The weatherâ€™s getting colder, so come warm yourself by the (drawing of a) fire in a 1000-year-old calendar page for November.
A calendar page for November, from a calendar made in southern England in the first half of the 11th century: Cotton MS Julius A VI, f. 8r
The fire in this image is depicted by a few red lines. Three figures on the right extend their hands towards it. I feel particularly sorry for the middle figure, who seems to be stuck out in the cold in bare feet and legs. This figure is also under-dressed in the image for November in another 11th-century calendar, in Cotton MS Tiberius B V/1.
Detail of men by a fire: Cotton MS Julius A VI, f. 8r
Detail of men by a fire, from a calendar in a scientific collection made in southern England in the 11th century: Cotton MS Tiberius B V/1, f. 8r
While the figures on the right of the image are warming themselves, the figures on the left-hand side are working. They appear to be smiths. There were many different types of smiths in 11th-century England, as explained in Ã†lfricâ€™s Colloquy, a dialogue exercise designed to help young monks learn Latin. The Colloquy lists smiths, blacksmiths, farriers (who shoed horses), goldsmiths, silver smiths and bronze smiths among the most skilled craftsmen. Indeed, the characters in the Colloquy include a blacksmith who claims that he has the most important job in society, because he makes the tools all the other workers use. The other characters object, arguing that the enslaved ploughman is actually the most important because he grows the food that feeds everyone.
Smiths were clearly an important part of early medieval society. They appear throughout Old English literature, from the mythical figure known as Wayland the Smith to riddles in the Exeter Book.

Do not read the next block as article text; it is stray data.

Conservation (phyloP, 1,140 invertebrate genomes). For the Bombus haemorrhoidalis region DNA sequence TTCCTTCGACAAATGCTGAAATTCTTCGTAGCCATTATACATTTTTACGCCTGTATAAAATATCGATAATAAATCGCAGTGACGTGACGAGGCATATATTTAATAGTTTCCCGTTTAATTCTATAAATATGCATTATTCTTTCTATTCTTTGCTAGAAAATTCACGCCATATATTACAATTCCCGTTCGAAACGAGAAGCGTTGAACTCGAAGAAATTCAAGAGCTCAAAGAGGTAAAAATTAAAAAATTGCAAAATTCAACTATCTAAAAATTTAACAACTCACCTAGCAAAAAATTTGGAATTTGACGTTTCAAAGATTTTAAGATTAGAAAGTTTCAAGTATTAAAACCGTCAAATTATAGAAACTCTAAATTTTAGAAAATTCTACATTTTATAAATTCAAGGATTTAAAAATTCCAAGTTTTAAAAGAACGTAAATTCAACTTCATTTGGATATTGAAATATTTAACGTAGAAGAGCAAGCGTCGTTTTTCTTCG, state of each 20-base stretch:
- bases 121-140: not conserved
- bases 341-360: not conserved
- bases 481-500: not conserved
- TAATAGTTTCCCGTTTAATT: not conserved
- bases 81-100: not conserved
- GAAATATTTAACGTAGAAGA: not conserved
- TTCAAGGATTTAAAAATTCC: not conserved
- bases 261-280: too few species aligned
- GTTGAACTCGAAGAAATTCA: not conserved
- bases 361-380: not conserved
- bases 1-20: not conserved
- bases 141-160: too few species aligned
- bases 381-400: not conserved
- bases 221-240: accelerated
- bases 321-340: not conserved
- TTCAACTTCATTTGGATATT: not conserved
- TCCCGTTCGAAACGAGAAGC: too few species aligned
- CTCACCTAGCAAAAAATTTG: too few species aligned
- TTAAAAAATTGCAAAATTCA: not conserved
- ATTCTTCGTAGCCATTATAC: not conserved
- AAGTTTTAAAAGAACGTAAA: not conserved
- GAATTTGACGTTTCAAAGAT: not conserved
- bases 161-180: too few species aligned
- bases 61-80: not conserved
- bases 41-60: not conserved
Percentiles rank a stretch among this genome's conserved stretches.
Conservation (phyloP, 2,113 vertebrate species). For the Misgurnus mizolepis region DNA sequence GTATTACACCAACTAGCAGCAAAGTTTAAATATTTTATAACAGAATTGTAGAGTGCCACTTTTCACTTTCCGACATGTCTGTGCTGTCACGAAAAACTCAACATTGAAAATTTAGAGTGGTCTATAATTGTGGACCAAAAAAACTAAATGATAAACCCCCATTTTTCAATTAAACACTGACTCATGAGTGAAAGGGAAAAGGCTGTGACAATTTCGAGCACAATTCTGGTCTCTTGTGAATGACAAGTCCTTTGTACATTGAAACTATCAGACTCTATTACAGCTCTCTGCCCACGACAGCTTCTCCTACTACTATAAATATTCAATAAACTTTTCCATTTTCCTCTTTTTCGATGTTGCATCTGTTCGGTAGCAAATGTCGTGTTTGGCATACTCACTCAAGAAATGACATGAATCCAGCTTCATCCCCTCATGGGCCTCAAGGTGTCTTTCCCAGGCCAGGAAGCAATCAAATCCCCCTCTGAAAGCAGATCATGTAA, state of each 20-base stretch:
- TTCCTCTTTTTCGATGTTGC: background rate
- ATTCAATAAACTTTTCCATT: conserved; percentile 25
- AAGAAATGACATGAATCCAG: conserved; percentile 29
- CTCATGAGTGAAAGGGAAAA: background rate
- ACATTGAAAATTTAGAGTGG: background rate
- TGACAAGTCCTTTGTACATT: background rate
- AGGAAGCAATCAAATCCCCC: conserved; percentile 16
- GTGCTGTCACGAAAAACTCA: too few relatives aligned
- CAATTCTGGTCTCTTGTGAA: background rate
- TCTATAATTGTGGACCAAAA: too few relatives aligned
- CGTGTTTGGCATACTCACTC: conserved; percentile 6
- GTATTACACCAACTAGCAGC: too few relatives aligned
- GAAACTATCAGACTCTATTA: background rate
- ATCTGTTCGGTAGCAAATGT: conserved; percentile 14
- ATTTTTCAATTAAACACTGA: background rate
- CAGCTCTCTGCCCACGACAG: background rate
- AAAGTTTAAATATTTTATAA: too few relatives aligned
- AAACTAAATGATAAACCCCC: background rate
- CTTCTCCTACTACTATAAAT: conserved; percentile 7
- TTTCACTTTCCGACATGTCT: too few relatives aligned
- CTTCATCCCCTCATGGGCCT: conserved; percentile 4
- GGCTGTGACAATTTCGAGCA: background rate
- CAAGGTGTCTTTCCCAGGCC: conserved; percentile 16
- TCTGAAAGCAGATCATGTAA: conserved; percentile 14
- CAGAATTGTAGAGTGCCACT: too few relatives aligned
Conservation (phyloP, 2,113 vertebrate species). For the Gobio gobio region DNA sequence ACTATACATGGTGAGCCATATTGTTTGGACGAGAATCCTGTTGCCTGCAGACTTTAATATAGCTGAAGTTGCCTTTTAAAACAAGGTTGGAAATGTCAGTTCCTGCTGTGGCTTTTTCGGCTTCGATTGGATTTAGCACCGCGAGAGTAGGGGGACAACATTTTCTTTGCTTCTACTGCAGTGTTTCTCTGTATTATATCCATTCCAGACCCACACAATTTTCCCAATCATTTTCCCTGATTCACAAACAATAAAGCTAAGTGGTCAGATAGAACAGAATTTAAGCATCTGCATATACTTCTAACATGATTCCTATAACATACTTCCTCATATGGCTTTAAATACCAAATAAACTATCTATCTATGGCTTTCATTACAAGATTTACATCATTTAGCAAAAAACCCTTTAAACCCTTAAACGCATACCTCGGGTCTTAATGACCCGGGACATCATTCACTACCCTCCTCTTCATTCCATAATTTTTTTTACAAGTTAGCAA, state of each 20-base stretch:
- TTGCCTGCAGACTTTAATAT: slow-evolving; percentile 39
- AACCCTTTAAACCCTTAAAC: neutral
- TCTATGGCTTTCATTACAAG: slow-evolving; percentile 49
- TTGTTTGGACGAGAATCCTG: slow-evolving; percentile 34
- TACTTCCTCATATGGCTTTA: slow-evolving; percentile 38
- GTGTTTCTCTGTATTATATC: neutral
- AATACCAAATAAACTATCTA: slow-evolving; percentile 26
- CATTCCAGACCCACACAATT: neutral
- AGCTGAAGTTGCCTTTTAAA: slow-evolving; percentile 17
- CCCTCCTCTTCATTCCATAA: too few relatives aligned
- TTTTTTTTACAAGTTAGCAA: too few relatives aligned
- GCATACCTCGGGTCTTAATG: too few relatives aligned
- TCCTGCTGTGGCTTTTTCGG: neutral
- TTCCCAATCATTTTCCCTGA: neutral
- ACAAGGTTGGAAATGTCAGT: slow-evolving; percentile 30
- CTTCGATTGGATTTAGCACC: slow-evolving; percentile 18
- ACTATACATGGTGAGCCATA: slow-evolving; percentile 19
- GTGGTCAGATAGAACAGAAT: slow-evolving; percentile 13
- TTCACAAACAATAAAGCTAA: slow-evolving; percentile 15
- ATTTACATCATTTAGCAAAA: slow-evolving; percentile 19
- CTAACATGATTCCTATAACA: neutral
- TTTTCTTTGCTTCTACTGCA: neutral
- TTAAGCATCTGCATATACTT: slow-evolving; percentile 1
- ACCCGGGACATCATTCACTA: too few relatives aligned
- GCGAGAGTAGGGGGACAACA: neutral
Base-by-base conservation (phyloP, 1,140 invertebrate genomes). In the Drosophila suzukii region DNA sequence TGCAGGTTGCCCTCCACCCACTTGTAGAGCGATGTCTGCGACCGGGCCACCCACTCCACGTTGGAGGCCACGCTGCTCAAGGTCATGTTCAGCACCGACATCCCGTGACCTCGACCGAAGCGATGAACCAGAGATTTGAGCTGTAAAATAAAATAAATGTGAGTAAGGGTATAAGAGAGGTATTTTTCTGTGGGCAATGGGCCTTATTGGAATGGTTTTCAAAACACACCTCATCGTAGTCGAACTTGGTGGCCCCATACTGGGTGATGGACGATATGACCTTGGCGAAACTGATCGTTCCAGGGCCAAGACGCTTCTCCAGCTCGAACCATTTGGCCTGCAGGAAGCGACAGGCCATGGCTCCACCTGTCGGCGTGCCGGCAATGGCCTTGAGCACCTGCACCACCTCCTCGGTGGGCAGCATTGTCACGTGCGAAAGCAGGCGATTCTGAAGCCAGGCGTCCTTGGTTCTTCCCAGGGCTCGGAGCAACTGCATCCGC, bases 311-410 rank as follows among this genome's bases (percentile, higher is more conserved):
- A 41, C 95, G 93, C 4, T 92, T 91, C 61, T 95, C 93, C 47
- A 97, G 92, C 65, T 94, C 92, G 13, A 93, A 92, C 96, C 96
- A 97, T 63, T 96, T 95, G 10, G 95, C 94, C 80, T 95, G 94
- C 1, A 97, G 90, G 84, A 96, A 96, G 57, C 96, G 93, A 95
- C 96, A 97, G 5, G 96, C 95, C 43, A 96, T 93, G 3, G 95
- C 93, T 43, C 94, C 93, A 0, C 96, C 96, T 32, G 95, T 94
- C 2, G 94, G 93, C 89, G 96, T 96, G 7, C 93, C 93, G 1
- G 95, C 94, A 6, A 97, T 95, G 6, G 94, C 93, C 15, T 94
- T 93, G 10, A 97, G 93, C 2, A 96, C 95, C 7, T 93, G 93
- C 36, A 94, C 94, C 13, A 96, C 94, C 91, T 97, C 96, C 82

Detail of different types of smiths, from Ã†lfricâ€™s Colloquy, part of an archbishopâ€™s handbook made at Canterbury in the 11th century: Cotton MS Tiberius A III, f. 63r
Above the image of the smiths, two feast days marked in gold on this calendar page. They are the feast of St Martin of Tours and the feast of St Clement. Rather appropriately, given the scene depicted on this page, St Clement eventually became the patron saint of blacksmiths, and his feast is still associated with blacksmithsâ€™ competitions to this day. This year, St Clementâ€™s Day also coincides with the conference France and England: Medieval manuscripts between 700 and 1200 // France et Angleterre : manuscrits mÃ©diÃ©vaux entre 700 et 1200 in Paris, if youâ€™d like to mark your own calendars.
This calendar page also depicts the constellation Scorpio. Scorpio was represented in various ways in medieval art. This Scorpio is notable for his clearly segmented tail.
Detail of Scorpio: Cotton MS Julius A VI, f. 8r
Detail of Scorpio, from a calendar page for September in a Book of Hours, St Omer or ThÃ©rouanne, c. 1320: Add MS 36684, f. 10r
Detail of Scorpio, from a calendar page for October from the Bedford Hours, Paris, c. 1410-1430: Add MS 18850, f. 10r
You can see this 1000-year-old calendar â€” and many other amazing manuscripts â€” in person at the British Libraryâ€™s Anglo-Saxon Kingdoms exhibition, on until 19 February 2019. Youâ€™ll also be able to see some examples of gold- and silver- and blacksmithsâ€™ work, from jewellery to weapons.
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